17 February 2023 – The Texas A&M College of Agriculture and Life Sciences’ Department of Poultry Science prepares students with the scientific, technical and business knowledge needed to succeed in the ever-growing poultry industry.
Katie Burchfield, DVM, a 2015 graduate of the department from Longview, is one such student.
Burchfield, a traveling veterinarian for Pilgrim’s-JBS, works with a team of five veterinarians to provide preventative care, treatment and animal welfare oversight at six complexes in Texas, Louisiana, Arkansas and Florida.
Every day is different, she said, and the dynamics between complexes, bird sizes, broiler challenges versus breeder stock challenges and more make her job fun and always provides something new to work toward.
Her time as an undergraduate in poultry science prepared her for vet school and her future career. Burchfield was able to complete all the necessary prerequisite courses as a participant of the department’s technical option. This option prepares students for advanced study in biochemistry, nutrition, physiology, molecular genetics, reproduction, processing technology, microbiology or environmental science. Students graduating under this option are equipped to attend professional school or for eventual employment in research, teaching and public service.
“That is one great thing about poultry science; it is not the typical choice for veterinary school hopefuls, but it does meet all the requirements,” said Burchfield. “Even students who want to be a traditional vet can stand out in the application process with a poultry degree or classes.”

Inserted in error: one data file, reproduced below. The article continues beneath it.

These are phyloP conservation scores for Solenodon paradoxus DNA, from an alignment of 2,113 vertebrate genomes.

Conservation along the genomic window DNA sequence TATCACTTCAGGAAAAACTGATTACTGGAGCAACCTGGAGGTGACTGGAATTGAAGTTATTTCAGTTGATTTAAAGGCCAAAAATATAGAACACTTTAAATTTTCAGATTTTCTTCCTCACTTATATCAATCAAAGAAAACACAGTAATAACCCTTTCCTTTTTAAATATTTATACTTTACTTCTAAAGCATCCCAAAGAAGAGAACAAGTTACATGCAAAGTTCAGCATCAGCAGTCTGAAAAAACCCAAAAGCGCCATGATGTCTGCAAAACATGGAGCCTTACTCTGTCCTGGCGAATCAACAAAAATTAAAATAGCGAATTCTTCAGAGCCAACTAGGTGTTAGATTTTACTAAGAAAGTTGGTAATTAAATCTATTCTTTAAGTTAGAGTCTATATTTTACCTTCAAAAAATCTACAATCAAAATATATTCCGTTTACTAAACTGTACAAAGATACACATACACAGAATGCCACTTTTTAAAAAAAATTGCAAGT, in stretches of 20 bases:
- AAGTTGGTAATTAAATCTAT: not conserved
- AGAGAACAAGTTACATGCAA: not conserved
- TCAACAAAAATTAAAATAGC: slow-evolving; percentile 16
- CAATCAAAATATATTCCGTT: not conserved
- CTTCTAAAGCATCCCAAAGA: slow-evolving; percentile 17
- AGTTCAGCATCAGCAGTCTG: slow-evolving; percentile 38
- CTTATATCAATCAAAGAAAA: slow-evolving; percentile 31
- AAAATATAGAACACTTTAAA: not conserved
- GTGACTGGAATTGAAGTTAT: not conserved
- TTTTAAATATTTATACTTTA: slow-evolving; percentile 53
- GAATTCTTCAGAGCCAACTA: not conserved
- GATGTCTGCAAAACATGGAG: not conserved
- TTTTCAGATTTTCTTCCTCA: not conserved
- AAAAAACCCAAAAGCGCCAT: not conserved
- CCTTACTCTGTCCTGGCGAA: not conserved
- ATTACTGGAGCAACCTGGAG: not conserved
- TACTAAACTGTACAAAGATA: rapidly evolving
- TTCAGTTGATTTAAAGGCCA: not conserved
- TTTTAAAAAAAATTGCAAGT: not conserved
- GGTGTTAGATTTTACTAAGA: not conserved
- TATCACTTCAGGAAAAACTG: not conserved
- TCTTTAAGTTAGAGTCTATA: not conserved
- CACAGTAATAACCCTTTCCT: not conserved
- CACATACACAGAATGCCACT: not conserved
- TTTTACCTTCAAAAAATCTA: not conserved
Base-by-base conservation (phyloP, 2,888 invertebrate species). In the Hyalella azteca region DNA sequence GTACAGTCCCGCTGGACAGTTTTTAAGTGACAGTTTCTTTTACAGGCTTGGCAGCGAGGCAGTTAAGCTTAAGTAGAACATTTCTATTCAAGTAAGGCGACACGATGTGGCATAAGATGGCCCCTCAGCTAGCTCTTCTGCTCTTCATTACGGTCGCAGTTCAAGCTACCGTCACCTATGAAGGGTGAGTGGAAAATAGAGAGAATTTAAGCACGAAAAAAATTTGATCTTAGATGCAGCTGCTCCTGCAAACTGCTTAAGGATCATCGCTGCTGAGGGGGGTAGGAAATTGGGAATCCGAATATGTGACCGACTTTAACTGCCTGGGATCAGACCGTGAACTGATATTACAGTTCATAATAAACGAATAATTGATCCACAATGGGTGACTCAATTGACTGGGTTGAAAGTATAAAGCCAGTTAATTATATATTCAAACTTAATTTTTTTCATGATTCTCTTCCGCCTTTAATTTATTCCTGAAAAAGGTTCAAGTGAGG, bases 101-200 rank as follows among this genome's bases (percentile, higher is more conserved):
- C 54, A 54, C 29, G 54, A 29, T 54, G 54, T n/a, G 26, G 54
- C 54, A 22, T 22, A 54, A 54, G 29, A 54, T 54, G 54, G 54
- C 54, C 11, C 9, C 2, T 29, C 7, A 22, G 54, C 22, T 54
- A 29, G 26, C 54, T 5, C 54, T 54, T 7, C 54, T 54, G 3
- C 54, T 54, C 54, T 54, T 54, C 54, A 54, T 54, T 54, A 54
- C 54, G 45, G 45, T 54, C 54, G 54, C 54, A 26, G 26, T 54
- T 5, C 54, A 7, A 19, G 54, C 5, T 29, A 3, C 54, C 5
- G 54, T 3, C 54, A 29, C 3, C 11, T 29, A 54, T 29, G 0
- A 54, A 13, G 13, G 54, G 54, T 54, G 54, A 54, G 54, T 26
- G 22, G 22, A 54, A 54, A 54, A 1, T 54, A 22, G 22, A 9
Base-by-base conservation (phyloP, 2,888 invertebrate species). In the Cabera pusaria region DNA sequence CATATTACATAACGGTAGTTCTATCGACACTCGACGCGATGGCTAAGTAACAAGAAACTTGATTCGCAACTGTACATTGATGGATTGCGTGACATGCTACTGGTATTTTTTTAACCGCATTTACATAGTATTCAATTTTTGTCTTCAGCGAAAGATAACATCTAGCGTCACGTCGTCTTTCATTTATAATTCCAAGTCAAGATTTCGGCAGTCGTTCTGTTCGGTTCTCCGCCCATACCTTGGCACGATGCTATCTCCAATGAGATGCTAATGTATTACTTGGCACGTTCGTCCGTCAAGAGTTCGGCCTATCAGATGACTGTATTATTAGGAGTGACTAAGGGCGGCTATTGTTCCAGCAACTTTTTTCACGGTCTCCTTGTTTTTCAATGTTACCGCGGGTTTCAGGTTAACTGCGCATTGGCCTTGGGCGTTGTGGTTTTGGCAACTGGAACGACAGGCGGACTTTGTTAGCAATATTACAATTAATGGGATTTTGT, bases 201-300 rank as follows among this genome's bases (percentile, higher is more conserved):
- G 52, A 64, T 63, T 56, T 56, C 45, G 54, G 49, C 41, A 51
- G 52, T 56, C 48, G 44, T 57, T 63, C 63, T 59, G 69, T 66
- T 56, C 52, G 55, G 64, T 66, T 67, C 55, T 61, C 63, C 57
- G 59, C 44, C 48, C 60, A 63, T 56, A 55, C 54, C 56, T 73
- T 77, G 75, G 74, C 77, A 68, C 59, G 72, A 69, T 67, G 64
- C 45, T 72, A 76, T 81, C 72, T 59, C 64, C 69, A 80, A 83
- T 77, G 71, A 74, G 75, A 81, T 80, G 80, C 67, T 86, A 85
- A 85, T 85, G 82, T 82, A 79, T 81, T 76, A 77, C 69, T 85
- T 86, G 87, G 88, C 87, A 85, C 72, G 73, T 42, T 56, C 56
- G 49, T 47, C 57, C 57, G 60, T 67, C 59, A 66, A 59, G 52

After obtaining her veterinary degree at the Texas A&M School of Veterinary Medicine and Biomedical Sciences, Burchfield attended the University of Georgia for their Master of Avian Medicine program. An intensive 18-month residency focused solely on poultry medicine.
Below, Burchfield reflects on her time at Texas A&M University, why she chose poultry science and how she gives back to the university by helping foster internship opportunities.
Why did you choose to attend Texas A&M?
Participating in FFA events in high school provided exposure to Texas A&M. I knew that I wanted to attend veterinary school and it just felt like a good fit for undergraduate opportunities as well. The sense of family was apparent even as a visitor to campus. I am so thankful that I choose A&M. And even though I spent some time in Georgia, don’t worry. You won’t catch me saying “go dawgs.” It’s still “Gig’Em Aggies” for me.
What made you choose poultry science?
That can somewhat be attributed to my high school age teachers from Burleson, Brandon Williamson and James Willson. They encouraged me to try poultry judging, which gave me the opportunity to learn about the department and meet some professors. I’m thankful for their passion for agriculture that rubbed off on me.
Having pre-veterinary classes in the curriculum also helped. Looking back, I am thankful for the department’s networking opportunities, unmatched scholarship support, and the small feeling at a big school.
Why did you want to attend vet school?